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Am J Kidney Dis. 2001 Oct;38(4 Suppl 1):S8-S13.

Proteinuria and cardiovascular disease.

Author information

1
Department of Internal Medicine, Division of Nephrology, St. Louis Veterans Administration Medical Center, St. Louis, MO, USA. Wendy.brown@med.va.gov

Abstract

In the last few decades, clinical and experimental data have established microalbuminuria/proteinuria as an independent risk factor for renal disease and for progression of renal disease in patients with diabetes and in those with essential hypertension. Reduction of proteinuria with the use of angiotensin-converting enzyme inhibitors has been shown in clinical trials to delay or stabilize the rate of progression of renal disease. This effect appears to be independent of any effect on blood pressure control. In conjunction with other therapeutic interventions such as dietary modification and control of serum lipids, it appears that for at least a subgroup of patients, it is possible to delay or prevent progression of kidney failure. More recently, evidence has accumulated that establishes microalbuminuria/proteinuria as an independent risk factor for cardiovascular morbidity and mortality even in those without other clinical evidence of kidney disease. There is frequently a clustering of risk factors in these individuals that includes insulin resistance, salt-sensitivity, hypertension, and dyslipidemia. The mechanism of this relationship of proteinuria and cardiovascular disease is unclear, but the presence of proteinuria as a marker for cardiovascular disease has important implications for the identification and treatment of individuals at risk.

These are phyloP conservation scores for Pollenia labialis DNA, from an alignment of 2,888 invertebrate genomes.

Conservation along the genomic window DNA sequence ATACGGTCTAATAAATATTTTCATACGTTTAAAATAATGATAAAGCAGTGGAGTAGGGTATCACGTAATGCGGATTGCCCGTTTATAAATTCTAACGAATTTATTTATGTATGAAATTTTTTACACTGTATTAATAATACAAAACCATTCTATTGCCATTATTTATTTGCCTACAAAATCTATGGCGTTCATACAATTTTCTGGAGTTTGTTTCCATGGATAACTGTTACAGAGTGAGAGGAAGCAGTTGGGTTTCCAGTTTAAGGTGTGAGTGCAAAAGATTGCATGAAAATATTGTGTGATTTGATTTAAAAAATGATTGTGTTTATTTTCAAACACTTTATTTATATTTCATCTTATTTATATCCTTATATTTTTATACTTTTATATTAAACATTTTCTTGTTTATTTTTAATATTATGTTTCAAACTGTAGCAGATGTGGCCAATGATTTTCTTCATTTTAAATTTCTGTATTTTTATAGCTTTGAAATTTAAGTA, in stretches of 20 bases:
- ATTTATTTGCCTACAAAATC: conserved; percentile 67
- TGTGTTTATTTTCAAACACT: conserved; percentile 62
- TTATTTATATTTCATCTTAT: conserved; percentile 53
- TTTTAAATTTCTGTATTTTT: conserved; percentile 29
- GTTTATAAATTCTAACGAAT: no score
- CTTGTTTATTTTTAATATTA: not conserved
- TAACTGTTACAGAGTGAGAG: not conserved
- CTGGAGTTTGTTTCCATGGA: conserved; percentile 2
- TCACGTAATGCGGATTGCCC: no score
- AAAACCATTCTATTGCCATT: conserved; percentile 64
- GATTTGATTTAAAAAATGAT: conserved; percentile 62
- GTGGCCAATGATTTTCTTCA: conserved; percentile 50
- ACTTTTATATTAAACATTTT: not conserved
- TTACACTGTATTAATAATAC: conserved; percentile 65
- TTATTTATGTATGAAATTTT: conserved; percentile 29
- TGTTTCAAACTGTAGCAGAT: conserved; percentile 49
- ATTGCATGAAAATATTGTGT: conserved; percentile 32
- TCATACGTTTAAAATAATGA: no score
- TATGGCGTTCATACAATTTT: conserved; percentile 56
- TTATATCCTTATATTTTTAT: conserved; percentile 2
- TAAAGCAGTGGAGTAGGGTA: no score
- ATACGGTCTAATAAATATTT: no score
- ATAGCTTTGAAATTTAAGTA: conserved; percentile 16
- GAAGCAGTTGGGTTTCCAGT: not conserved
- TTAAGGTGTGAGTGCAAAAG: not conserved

PMID:
11576914
[Indexed for MEDLINE]

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